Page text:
A serious business plan takes less than one hour to write. Make it more detailed as you update annually, ie., executive summary, etc.

    Anyway, start with: Where do you wish the business to be next year? What are the anticipated expenses for year number two growth? Prioritize by the “must have,” “should have,” “like to have:” ie., purchase two complete supers; hire six employees, etc. What is/are your funding source(s)? Will you re-invest the beekeeping profit; take a personal loan from your other income sources, (yes, you are loaning the “business” money), etc.

    Then three years, etc, project up to five years.

    Proof by your own critical analysis: Are your expectations reasonable?

    Forum lurking, first time posting larvae,
    Joseph Benning

  6. #26
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    Feb 2006
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    Bill has a good point. I found the bantering somewhat comical, but as a new beekeeper who plans on yearly expansion I too am very interested in a business plan template for Apiary Operations if one is available.

    "Anyone out there willing to share a business plan for Apiary Operations (Beekeeping in General)?"
    To everything there is a season....

  7. #27
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    mike sezs:
    Bill has a good point.

    tecumseh suggest:
    read junglebill's second post.

    bill gillmore seems to have painted a pretty good picture. I would suggest that business plan means many things to many folks. it would seem to tecumseh that it basically should define some basic goals (honey, pollen or live bees as the primary focus of the business to start;grow to increase/buy to increase;etc) plus if you were using this information to acquire resources some elaboration on a income/expense stream (cash flow analysis) over some extended time period.

    but like I said earlier, h&r block sounds to be covering their behinds. the fact that it is becoming increasingly well know that a greater number of folks and businesses are dodging income tax obligation may well be motivating h&r blocks action.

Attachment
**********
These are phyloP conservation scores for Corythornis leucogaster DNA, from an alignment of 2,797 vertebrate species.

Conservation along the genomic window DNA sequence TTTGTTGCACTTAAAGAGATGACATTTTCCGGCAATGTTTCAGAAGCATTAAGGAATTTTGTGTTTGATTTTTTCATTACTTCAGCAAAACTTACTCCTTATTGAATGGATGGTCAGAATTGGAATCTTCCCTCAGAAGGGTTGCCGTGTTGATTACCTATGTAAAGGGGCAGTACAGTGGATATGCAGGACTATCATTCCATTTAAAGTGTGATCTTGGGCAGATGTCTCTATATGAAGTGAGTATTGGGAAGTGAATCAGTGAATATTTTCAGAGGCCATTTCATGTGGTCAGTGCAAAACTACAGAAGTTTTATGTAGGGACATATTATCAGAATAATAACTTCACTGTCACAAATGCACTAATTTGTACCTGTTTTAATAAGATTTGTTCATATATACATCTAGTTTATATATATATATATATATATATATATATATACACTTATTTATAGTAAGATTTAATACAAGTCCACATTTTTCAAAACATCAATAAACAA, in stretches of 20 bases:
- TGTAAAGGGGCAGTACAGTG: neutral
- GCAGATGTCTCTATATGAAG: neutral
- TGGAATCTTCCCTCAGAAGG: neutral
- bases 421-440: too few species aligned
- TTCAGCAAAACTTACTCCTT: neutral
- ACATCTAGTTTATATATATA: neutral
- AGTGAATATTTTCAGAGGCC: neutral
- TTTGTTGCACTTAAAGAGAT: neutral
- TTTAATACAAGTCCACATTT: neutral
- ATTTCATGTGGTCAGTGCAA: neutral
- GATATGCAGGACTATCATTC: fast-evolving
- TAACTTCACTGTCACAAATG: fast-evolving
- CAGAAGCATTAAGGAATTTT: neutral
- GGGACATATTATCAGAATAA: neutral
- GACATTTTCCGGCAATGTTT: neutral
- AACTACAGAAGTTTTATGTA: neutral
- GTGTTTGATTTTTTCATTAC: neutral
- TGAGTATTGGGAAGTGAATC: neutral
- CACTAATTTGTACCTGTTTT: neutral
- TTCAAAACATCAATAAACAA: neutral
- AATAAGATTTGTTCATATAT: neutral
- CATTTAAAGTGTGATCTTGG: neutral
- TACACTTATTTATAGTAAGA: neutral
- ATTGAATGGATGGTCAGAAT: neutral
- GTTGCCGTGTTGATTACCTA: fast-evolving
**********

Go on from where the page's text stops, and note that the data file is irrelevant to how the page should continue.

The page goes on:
8. #28
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    May 2005
    Location
    Knoxville, TN
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    For my own, not yet written, business plan, I'm basically just thinking out the next 2 years, including this one. Its small in scale. I don't know enough to go beyond that, and more importantly, I won't have enough time to expand beyond that if I continue working a 40hr work week which is %98 likely.

    As a start, I've given myself some requirements:

    1. No debt will be incurred, and expenses can't severly limit other activites.

    2. Bees will be raised internally to reduce introduced disease, expense, and to learn how to rapidly increase colony numbers.

    3. At the end of 2-3 years, I will be able to sell back down to 6-10 hives, at a profit, if I desire. No major equipment such as extracting and processing equipment will be purchased so that if I decide to back down, there will not be significant, non-hive equipment to dump.

    Also see the thread "Business plans, a good thing"

    Bill says, "Well, I don't think the guy is being helped at all with his quesiton."
    Ah, yes, how many multi-page, flaming folder, "shootn' the breeze" type threads have been started by a simple, usually one sentence, question that never gets answered? Hope this helps some!

  9. #29
    Join Date
    Jul 2005
    Location